New Approaches to Human Security in the Asia-Pacific: China, Japan and Australia, 1st Edition (Hardback) book cover

New Approaches to Human Security in the Asia-Pacific

China, Japan and Australia, 1st Edition

By William T. Tow

Edited by David Walton


244 pages

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Hardback: 9781409456780
pub: 2013-08-23
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pub: 2016-04-29
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New Approaches to Human Security in the Asia-Pacific offers a distinctly Asia-Pacific-oriented perspective to one of the most discussed components of international security policy, human security. This volume of regional experts assess countries that have either spearheaded this form of security politics (Japan and Australia) or have recently advanced to become a key player on various aspects of human security in both a domestic and global context (China). The authors provide an interesting investigation into the continued relevance and promise of the human security paradigm against more 'traditional' security approaches. Accordingly the book will appeal to readers across a wide band of the social sciences (international relations, security studies, development studies and public policy) and to practitioners and analysts working in applied settings.


’As Asia Pacific states wrestle with the burgeoning human needs generated by development and change, can state elites break down the barriers between freedom from fear and freedom from want? This timely collection demonstrates the enduring difficulties of defining human security� as tensions endure between the needs of the individual and those of the state.’ Julie Gilson, University of Birmingham, UK ’Not only is this book a clear-headed argument for why and how the human security approach should be a viable conceptual and policy part of changing Asia-Pacific regional security politics, but it also offers a valuable comparative analysis about human security policy adaptability of Australia, China and Japan, three prominent Asian countries with different political systems and cultural and social experiences. There is much in this book to enrich the debate on seeking new ways and forms of recognizing and tackling the challenge of reconciling traditional and human security in the Asia-Pacific context where the state-centric geopolitical complexities prevail.’ Shin-wha Lee, Korea University, Korea '… lucid and revealing … This is a concise and timely overview and one that manages to show how an issue has some marked and quantifiable differences across a number of different Asian countries. As in the rest of the world, human security in Asia still very much remains a work in process.' International Affairs 'This edited book reaffirms and clearly benefits from the leading role each of the Australia-based editors plays in the study of contemporary Asian international relations in Australia. … This book is a timely contribution to understanding the Chinese state’s present approach to security and how-or whether-it may broaden in the future.' China Journal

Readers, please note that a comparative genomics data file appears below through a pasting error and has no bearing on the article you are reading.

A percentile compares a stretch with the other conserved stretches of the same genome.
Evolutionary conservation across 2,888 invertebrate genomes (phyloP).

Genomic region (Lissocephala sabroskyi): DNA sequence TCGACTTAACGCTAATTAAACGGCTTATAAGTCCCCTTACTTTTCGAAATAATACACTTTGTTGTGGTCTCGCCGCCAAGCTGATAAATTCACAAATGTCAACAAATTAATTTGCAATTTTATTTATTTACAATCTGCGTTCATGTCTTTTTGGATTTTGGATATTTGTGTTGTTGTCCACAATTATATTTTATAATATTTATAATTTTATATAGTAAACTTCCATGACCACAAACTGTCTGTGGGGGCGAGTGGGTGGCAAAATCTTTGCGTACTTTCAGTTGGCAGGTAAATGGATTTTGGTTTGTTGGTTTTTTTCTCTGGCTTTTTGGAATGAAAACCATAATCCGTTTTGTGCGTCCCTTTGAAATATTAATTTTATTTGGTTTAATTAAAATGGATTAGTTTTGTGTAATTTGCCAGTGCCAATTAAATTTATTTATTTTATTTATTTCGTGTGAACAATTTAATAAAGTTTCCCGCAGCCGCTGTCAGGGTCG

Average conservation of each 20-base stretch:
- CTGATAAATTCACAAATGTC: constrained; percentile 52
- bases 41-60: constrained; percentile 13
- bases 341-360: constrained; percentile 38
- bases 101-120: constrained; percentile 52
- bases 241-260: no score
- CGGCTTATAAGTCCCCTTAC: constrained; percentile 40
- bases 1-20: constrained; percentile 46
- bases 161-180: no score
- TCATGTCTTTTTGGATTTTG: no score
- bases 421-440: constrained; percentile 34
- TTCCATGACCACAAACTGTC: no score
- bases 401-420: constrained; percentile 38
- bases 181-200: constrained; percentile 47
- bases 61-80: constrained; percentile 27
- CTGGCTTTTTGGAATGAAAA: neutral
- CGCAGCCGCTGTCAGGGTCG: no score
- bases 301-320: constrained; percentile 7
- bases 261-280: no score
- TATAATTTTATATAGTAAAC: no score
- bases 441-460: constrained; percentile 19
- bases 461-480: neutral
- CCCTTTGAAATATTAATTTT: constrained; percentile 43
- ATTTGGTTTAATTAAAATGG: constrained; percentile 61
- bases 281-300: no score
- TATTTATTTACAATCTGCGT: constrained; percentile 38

About the Author/Editor

William T. Tow is Professor in the Department of International Relations, College of Asia and the Pacific at the Australian National University, Australia. David Walton is Senior Lecturer in International Relations and Asian Studies, School of Humanities and Communication Arts, University of Western Sydney, Australia. Rikki Kersten is Professor of Modern Japanese Political History in the Department of Political and Social Change, College of Asia and the Pacific at the Australian National University, Australia.

About the Series

Rethinking Asia and International Relations

Rethinking Asia and International Relations
This series provides thoughtful consideration both of the growing prominence of Asian actors on the global stage and the changes in the study and practice of world affairs that they provoke. It offers a comprehensive parallel assessment of the full spectrum of Asian states, organisations, and regions and their impact on the dynamics of global politics. The series encourages conversation on: ¢ What rules, norms, and strategic cultures are likely to dominate international life in the 'Asian Century'; ¢ How will global problems be reframed and addressed by a 'rising Asia'; ¢ Which institutions, actors, and states are likely to provide leadership during such 'shifts to the East'; ¢ Whether there is something distinctly 'Asian' about the emerging patterns of global politics. Such comprehensive engagement not only offers a critical assessment of the actual and prospective roles of Asian actors, but rethinks the concepts, practices, and frameworks of analysis of world politics.

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